With this in mind, your first step towards building an optimized website is to make sure it’s somewhere people want to visit. I would focus on several things:
- Great content: your content is your website, so you need to make sure it’s as good as it can possibly be — 500-word, keyword-stuffed articles just won’t cut it anymore. At the very least, it should be on a par with competitors’ content.
- Well designed: people are more likely to spend time on an aesthetically pleasing website.
- Quick loading: this is a ranking factor singled out by Google, so you’d better make sure your website is lightning quick. (I wrote about this in more detail here.)
- Usable: it should be easy for a first-time visitor to figure out how to navigate your website
- Working: pretty self-explanatory, everything on site should be working as intended.
If you get these things right, your on-site metrics will improve. This will communicate to Google that you have an excellent site, worthy of ranking at the top of the SERPs.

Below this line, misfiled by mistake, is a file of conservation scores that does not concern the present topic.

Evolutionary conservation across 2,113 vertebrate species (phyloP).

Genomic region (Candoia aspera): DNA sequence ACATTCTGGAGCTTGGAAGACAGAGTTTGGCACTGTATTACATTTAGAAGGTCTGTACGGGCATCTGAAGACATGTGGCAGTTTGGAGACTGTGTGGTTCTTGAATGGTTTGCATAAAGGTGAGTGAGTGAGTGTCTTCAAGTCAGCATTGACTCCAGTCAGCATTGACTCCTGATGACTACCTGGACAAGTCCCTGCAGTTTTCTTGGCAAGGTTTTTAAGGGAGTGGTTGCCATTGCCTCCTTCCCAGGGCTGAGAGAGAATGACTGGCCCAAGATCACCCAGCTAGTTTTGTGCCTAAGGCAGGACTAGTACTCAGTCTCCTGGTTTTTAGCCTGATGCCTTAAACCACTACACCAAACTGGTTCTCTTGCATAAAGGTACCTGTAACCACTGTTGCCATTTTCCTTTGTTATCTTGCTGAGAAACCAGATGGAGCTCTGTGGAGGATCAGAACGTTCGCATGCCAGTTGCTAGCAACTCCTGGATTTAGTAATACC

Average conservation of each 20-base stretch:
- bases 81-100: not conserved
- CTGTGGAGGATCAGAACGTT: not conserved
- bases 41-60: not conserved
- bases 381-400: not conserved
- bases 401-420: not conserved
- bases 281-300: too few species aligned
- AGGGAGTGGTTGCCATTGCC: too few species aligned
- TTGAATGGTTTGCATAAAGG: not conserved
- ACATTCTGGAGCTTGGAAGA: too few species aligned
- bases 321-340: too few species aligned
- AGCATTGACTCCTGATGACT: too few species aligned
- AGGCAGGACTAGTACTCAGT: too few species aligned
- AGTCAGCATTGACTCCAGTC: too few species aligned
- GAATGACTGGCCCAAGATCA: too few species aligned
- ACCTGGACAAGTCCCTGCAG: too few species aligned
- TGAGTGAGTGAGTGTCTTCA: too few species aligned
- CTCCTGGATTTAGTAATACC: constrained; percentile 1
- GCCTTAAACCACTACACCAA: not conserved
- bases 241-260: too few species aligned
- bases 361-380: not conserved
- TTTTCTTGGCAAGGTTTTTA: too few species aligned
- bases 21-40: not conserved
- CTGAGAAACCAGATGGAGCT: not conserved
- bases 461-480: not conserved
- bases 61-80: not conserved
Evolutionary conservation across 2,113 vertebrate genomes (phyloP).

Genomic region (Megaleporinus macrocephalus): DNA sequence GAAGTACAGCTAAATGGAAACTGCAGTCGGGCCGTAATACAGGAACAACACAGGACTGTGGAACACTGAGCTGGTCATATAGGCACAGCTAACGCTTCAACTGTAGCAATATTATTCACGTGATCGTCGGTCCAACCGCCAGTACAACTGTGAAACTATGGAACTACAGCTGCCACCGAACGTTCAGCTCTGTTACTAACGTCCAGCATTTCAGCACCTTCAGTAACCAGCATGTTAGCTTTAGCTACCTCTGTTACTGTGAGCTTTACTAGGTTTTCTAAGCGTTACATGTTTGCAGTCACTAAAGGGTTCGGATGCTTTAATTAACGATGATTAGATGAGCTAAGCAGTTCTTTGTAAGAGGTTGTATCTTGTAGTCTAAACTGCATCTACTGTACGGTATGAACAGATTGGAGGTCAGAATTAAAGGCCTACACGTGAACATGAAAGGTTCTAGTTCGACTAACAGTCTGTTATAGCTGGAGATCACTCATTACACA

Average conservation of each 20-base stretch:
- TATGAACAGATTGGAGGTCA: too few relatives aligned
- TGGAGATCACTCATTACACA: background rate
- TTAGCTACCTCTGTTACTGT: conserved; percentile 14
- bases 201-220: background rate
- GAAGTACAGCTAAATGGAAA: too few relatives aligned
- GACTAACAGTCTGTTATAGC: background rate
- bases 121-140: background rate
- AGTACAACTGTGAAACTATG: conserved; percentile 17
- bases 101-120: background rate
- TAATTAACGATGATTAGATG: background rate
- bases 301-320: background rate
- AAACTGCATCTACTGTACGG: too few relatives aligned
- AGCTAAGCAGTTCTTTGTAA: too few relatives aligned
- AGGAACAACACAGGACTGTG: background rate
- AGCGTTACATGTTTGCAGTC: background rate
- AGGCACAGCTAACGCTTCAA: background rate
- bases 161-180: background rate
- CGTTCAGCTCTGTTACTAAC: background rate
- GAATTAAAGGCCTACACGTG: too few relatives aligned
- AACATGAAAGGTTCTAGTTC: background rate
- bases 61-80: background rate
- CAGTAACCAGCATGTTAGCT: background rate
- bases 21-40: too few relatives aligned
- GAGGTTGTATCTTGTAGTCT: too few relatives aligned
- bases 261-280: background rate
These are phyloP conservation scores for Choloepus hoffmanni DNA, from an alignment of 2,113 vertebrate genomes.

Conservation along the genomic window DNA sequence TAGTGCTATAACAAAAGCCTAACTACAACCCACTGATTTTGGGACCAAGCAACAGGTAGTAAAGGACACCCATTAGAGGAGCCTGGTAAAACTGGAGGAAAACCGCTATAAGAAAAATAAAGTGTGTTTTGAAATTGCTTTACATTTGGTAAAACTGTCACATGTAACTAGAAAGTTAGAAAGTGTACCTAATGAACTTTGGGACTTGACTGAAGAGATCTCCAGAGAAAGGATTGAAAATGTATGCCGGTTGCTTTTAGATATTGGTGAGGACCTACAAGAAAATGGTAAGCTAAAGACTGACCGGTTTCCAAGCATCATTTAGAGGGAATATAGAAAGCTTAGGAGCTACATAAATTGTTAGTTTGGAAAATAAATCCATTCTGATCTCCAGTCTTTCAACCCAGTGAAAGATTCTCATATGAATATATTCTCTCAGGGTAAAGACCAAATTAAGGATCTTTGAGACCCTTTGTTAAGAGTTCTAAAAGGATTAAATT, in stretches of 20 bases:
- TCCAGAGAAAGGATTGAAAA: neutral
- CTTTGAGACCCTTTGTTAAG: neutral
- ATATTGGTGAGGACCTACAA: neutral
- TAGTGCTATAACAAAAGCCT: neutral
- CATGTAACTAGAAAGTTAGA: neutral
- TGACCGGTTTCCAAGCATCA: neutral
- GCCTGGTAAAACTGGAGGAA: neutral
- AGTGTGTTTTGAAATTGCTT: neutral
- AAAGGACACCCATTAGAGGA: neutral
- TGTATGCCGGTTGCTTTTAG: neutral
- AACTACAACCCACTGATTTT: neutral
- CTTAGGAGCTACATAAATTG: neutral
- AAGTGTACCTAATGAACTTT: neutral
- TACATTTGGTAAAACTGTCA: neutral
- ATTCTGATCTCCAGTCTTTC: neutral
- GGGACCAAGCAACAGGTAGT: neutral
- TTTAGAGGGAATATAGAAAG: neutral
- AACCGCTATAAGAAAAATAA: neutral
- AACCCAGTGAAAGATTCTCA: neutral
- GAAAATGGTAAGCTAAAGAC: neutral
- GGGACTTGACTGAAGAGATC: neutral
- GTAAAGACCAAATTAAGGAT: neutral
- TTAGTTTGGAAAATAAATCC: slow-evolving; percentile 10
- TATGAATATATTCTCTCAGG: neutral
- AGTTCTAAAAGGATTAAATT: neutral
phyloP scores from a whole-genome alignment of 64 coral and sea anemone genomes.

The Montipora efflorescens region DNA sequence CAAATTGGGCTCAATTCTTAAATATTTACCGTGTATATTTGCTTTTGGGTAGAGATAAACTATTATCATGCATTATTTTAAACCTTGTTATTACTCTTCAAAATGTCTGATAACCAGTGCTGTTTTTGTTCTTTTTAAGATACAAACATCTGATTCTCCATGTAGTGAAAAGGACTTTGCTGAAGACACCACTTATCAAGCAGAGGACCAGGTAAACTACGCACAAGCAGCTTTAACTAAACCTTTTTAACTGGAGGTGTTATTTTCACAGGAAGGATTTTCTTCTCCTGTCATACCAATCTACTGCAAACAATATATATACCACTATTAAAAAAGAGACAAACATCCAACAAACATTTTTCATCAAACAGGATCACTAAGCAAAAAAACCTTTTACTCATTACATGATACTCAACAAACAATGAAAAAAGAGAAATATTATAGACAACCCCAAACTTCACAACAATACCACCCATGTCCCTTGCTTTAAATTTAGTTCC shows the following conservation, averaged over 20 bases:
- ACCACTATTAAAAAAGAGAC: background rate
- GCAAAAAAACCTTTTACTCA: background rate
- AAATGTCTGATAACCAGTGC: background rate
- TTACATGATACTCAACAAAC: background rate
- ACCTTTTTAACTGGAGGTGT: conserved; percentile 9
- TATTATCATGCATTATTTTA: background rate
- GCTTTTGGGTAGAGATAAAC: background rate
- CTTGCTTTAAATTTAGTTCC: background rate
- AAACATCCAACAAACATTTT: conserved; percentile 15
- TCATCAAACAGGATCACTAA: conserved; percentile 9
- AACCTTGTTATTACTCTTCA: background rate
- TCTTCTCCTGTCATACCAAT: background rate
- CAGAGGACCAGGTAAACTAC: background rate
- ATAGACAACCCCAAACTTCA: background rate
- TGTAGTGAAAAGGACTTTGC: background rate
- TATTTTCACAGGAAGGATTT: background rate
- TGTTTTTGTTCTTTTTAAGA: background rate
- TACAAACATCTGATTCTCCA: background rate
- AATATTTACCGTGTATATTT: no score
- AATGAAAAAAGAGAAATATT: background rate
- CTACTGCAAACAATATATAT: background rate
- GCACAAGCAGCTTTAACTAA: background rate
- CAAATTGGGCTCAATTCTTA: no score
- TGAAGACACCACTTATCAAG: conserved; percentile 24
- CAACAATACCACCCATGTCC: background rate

In my opinion, many webmasters just don’t appreciate this. They’re too concerned with black-hat techniques to give their website a ranking it doesn’t really deserve. That might work for a bit, and you could even get some traffic, but if your site isn’t up to scratch, what’s the point of all that traffic? You’re unlikely to convert customers, anyway.
Get your website in order, and you’ll start ranking well naturally.
That said, there are still a few things you can do to give your website a helping hand in the SERPs. Here are six on-site optimization tips that every WordPress webmaster should know.
1. Keyword Research
Your keywords are the phrases you want to rank for. Personally, I prefer not to get too bogged down with keyword research – I’d rather write an article naturally, and if I use a keyword, all the better. However, there is a place for keyword research, especially for new websites looking to gain traction.